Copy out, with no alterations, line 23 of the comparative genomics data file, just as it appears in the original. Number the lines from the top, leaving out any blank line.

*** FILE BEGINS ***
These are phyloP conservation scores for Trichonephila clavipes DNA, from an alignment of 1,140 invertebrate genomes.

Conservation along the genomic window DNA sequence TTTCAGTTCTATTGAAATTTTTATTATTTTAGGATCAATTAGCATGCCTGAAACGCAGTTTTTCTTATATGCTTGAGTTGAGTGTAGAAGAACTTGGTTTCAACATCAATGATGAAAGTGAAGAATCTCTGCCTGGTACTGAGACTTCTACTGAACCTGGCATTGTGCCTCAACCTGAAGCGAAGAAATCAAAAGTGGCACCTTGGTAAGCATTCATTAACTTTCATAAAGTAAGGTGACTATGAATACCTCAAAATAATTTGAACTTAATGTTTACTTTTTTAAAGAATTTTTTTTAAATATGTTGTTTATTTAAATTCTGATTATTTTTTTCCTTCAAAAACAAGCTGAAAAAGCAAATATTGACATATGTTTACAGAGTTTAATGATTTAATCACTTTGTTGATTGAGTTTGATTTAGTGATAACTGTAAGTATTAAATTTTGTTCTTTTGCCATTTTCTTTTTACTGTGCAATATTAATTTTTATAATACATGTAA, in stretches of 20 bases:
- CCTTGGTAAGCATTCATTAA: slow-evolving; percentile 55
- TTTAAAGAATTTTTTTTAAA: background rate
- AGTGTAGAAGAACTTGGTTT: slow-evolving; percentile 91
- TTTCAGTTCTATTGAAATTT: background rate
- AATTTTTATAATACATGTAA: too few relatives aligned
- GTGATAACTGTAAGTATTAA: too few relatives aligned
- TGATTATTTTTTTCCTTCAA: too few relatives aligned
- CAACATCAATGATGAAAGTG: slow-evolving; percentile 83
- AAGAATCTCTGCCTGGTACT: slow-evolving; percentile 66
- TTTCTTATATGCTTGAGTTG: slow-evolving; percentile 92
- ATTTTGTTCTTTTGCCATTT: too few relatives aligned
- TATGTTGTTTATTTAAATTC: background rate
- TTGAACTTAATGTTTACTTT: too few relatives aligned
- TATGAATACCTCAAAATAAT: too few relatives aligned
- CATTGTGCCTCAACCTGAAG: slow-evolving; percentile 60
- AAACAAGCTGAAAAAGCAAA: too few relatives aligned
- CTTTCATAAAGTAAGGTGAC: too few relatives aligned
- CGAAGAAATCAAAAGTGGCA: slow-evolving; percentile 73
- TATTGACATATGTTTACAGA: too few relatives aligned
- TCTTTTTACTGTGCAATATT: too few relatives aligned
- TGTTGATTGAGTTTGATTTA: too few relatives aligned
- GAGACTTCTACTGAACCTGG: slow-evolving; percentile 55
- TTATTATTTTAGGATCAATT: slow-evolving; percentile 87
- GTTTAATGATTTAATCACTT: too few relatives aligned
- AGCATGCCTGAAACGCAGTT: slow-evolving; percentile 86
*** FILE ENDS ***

- TGTTGATTGAGTTTGATTTA: too few relatives aligned